Ilia Rostovtsev Ilia Rostovtsev - 1 year ago 49
Perl Question

Trigger programmatically autocomplete event for shell in system call and get output

Before actual question few words about what I'm doing to grasp the idea.

I would want to add another cool feature to my Authentic Theme for Webmin.

I have made Command Shell module look/feel just if it was ordinary shell. However, as it's only a port, it has few limitations. One of them is missing shell autocomplete, when you hit

key (or other based on the system:

My point is to make it work natively. I'm going to use an

call to the server and pass the part of entered command to the actual shell. The call will be triggered on the event of the

For example, when you're in Authentic Theme dropdown shell (you could see it on the video screencast above), and when you type, let's say,
and hit
, the event will be triggered and make a request. Then the server receives a string
and we're ready to begin.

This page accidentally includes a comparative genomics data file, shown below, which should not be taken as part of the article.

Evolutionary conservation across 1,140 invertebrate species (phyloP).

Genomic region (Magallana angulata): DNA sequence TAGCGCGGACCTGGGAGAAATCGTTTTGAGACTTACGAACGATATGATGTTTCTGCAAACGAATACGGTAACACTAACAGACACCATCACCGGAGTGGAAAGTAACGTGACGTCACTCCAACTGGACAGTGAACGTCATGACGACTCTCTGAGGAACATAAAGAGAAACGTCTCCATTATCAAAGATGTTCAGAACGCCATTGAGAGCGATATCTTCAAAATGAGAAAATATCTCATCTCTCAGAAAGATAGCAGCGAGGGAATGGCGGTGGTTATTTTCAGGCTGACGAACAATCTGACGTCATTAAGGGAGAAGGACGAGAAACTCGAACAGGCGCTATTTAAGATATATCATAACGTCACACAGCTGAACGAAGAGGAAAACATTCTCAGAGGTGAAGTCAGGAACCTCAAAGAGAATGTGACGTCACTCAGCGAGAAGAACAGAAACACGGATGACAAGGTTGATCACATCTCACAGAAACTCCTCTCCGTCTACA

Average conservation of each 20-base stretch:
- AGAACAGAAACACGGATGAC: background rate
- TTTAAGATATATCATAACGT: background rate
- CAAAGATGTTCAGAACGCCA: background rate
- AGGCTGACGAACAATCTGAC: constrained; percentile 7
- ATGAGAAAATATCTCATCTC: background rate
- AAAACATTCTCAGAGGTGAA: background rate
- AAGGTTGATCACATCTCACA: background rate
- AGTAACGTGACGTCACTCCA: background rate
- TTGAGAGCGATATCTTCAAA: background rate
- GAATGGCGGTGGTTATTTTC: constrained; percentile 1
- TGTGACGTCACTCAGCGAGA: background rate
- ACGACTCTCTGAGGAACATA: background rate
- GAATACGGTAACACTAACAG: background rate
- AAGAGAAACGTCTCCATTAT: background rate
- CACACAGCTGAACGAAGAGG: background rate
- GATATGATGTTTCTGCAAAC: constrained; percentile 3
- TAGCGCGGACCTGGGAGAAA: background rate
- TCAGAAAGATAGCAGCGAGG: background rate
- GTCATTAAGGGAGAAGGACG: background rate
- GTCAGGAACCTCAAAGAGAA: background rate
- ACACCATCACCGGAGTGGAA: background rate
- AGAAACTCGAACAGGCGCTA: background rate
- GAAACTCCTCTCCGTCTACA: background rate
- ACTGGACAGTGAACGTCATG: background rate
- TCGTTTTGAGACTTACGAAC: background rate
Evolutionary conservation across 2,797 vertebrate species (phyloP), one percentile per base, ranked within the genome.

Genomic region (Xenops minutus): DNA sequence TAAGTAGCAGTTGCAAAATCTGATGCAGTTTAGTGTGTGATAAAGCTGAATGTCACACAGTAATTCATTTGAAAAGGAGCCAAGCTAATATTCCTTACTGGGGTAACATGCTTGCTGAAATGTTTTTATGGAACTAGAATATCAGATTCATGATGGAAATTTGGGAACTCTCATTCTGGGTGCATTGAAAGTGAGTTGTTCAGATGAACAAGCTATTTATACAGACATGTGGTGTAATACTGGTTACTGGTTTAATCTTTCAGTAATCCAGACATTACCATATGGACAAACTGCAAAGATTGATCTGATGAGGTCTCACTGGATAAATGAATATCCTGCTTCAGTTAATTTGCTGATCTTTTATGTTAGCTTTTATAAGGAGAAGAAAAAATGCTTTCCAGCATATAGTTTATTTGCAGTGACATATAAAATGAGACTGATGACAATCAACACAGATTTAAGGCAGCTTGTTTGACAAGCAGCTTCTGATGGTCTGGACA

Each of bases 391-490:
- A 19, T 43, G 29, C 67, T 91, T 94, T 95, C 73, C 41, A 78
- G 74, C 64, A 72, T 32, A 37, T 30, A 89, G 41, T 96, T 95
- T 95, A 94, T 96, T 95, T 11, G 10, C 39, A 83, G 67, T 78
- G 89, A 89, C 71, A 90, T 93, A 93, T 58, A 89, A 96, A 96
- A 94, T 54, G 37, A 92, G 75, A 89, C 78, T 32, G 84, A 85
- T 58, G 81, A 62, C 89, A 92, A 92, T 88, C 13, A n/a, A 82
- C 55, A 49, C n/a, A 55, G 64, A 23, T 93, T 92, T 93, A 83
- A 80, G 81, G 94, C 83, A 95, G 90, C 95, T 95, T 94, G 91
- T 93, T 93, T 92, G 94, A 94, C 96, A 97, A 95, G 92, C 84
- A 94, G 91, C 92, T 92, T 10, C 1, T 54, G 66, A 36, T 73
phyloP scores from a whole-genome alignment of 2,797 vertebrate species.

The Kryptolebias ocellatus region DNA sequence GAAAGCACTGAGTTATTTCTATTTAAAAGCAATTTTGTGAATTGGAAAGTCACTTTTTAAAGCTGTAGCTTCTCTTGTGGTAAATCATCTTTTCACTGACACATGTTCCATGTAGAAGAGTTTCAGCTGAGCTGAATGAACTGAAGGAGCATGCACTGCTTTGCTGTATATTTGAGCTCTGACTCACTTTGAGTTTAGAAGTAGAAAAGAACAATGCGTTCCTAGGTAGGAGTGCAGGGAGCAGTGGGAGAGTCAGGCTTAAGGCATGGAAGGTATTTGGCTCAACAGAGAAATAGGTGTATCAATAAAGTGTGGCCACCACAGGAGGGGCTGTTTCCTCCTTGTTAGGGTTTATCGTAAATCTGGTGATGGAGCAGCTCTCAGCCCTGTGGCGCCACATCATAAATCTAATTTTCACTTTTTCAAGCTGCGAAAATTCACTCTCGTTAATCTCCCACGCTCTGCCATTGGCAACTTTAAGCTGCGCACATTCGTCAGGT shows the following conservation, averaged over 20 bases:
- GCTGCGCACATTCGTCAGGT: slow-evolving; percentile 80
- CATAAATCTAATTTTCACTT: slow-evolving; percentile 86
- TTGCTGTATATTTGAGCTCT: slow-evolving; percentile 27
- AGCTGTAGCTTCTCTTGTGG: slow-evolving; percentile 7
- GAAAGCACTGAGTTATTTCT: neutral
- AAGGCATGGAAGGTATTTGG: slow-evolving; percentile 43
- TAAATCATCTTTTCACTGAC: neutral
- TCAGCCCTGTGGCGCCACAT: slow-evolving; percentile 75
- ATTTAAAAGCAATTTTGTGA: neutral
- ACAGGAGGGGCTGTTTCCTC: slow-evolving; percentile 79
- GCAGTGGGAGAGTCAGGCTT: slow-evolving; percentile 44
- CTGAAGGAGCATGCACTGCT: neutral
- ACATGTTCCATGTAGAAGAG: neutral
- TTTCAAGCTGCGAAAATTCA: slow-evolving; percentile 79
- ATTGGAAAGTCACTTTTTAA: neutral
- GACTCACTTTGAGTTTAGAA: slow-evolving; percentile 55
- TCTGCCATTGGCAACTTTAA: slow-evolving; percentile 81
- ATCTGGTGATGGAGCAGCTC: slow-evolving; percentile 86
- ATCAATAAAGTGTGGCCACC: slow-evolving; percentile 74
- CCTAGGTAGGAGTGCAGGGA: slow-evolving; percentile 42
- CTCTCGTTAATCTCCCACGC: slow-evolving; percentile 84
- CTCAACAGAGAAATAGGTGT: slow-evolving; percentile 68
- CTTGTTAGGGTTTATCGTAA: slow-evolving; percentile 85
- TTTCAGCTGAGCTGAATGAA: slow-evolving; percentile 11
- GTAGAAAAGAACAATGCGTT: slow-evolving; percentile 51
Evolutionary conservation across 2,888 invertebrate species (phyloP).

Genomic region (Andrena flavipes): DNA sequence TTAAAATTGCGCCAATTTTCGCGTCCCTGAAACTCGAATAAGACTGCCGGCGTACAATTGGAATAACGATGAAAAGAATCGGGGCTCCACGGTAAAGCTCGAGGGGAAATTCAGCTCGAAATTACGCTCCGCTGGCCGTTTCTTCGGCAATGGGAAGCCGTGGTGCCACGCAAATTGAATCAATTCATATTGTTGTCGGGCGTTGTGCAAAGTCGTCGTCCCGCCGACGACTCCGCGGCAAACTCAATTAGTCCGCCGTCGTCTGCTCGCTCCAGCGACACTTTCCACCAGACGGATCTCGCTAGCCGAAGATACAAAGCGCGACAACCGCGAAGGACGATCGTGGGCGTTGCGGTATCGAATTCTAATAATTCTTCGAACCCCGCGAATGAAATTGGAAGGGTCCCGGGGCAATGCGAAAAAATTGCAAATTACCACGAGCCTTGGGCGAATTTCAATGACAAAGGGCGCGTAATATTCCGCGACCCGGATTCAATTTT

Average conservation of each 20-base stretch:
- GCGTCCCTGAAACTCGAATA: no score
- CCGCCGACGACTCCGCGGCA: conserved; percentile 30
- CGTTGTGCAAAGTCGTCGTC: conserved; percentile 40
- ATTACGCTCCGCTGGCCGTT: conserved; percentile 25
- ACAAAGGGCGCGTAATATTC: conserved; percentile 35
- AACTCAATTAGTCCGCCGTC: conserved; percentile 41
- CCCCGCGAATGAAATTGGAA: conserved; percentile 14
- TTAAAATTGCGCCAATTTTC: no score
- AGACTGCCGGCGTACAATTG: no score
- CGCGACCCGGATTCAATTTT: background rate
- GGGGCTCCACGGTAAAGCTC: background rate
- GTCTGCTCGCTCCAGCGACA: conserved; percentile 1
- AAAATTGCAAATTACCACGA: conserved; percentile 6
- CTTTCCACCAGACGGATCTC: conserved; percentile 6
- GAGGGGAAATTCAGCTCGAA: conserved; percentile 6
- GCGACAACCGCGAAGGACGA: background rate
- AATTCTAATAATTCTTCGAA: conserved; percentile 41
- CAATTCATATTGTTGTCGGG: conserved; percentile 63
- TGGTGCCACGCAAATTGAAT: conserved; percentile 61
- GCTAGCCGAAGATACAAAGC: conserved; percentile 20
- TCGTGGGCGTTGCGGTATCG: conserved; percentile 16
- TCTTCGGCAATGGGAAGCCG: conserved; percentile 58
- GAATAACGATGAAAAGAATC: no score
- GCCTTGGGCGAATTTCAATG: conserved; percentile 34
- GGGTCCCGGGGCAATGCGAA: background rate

My questions are is:

1. What is the best way to execute such command in Perl?

2. How to properly escape such command to make sure that it won't be exploitable;

3. How to trigger programmatically
key (to run autocomplete) in the

4. How to grep output.

On the respond, using
as an example, I expect to get
on the results.

I'm aware about possibly of ambiguity of the passed command, for example, when using
, and when autocomplete wouldn't work on the single
key. I think it's better to exclude this from the scope of current question.

Answer Source

You can trigger generations of completions using the compgen bash builtin.

The -c option will complete command names, -o default will complete filenames through readline. See the options for complete for a list of options you can also use with compgen.

Note that system() will pass the command to /bin/sh -c, which may not be the same as bash on your system. So you can do something like:

system("/bin/bash", "-c", "compgen -c xa")
# xargs
# xattr
# etc…


system("/bin/bash", "-c", "compgen -o default file")
# file.txt
# file.pdf
# etc…

If you want to do literally the same thing that bash would do, you will need to run things through an expect script. See for example the way that bash-completion handles its test suite.

A simple script would be like:

#!/usr/bin/env expect

set prompt {@}
set cmd [lindex $argv 0]
spawn env PS1=@ /bin/bash --norc
expect -re $prompt
send "$cmd\t\t"
expect -re $prompt

Calling ./script.exp string will print out the actual completions that bash will produce for string. You'll have to either improve the expect script or parse its output to get rid of the prompt, etc.

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